Comparison Of Hinduism And Buddhism

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Since the commencement of mankind, which began over 1.3 million years ago, humans have been fascinated with life it ‘self and the challenges it has to offer. Infelicitously, mankind additionally had to come to terms with the conception that along with life follows death, withal known as the afterlife. The credence in what one’s mind/body does when they have entered the afterlife has become a controversial subject across many religions. Religions such as Hinduism and Buddhism have provided a multitude of similar and different analysis abaft their concrete notions and practices.
Kindred to many religions practiced around the world, Hinduism portrays a substantial amount of belief in worshipping gods they believe play a special role in their
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Both religions have been practiced/modified throughout numerous years and perpetually convey that the world is a place of suffering. For Hinduism the caliber one suffers in a single life is dependent on the amount of karma they may have contributed to In a previous life. If they were “bad” in a prior life they may live the proceeding life with very bad luck and or as an animal. As for Buddhist they believe suffering is everlasting, even in the afterlife, ergo until one achieves enlightenment and is free of desire and pleasure they are surmised to a life of suffering. Buddhist use mediation in order to achieve a state of enlightenment, as first taught by Buddha. The final kindred attribute between Hinduism and Buddhism is their desire to achieve Moksha/nirvana upon ending the tortures cycle of Samsara. Buddhist like Hindus utilize mediation in their practices to achieve a state of being that will liberate them of desire/karma. In doing so, they are able to free themselves of living another life of suffering, which is a primary focus practiced/taught in both religions.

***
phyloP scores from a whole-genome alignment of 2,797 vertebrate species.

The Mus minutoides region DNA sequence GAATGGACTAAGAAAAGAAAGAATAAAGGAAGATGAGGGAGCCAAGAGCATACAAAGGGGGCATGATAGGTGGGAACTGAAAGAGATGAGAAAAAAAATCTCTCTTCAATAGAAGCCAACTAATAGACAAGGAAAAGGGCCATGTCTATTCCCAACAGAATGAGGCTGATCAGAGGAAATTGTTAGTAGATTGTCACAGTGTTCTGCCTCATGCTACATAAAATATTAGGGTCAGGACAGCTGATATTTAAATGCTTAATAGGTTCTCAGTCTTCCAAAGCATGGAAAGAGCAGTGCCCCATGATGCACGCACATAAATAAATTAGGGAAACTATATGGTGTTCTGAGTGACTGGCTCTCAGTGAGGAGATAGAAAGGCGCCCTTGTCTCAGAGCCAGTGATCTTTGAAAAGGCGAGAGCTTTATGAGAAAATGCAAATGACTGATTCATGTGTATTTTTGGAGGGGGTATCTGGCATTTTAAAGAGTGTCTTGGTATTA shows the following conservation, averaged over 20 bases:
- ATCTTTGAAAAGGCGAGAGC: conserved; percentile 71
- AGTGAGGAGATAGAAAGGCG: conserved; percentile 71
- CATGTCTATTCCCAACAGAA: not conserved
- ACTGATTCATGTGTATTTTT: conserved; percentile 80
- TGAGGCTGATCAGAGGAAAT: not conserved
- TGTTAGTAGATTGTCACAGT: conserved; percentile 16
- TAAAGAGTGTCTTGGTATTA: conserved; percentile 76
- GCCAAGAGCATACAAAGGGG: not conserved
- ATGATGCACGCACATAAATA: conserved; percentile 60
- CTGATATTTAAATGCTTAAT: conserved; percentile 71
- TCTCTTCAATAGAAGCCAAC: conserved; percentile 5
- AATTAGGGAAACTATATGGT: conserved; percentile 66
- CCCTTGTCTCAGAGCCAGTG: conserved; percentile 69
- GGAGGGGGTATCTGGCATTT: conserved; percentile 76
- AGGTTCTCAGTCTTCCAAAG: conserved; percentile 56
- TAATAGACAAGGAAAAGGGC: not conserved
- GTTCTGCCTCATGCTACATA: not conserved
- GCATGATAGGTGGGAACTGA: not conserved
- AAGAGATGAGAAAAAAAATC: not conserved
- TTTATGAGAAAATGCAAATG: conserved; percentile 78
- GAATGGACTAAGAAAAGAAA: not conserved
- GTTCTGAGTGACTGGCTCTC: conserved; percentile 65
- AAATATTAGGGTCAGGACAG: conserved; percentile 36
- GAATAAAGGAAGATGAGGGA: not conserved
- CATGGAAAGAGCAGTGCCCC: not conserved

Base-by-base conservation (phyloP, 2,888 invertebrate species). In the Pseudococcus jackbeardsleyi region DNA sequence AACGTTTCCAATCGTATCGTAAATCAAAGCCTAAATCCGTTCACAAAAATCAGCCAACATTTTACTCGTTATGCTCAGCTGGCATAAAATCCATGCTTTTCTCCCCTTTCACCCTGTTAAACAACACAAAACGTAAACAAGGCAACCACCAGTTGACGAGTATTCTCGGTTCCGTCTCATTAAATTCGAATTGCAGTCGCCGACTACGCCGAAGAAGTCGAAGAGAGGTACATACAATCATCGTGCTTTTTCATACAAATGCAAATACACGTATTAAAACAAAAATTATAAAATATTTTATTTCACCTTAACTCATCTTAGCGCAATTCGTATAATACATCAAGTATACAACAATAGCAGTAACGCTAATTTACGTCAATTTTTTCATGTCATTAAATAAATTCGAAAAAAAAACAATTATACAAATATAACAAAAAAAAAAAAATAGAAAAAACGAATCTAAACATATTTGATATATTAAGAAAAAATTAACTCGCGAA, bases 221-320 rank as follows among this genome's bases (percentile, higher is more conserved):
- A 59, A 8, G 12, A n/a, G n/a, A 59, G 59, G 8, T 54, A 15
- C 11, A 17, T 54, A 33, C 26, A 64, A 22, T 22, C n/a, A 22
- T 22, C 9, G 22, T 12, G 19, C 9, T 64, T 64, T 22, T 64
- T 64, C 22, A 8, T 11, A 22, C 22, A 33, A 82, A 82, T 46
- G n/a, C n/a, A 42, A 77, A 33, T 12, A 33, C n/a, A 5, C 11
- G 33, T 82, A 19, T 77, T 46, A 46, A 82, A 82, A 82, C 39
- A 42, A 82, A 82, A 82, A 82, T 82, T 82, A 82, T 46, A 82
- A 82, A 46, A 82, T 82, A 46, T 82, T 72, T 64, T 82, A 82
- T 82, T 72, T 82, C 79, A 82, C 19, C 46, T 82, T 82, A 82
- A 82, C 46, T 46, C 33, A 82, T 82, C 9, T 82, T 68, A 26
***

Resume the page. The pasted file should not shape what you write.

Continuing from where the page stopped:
In conclusion, Hinduism and Buddhism share a multitude of similarities and differences in what they practice and teach regarding the afterlife. Hinduism attempts to ease the suffering one experiences when transferring between lifetimes, while Buddhism aims to stop ones suffering immediately regardless of living statues. On the other hand, both Hinduism and Buddhism have made it a primary focus in their teachings to demonstrate to followers/worshippers how to live a life, whether it’s one after the next with as little suffering as

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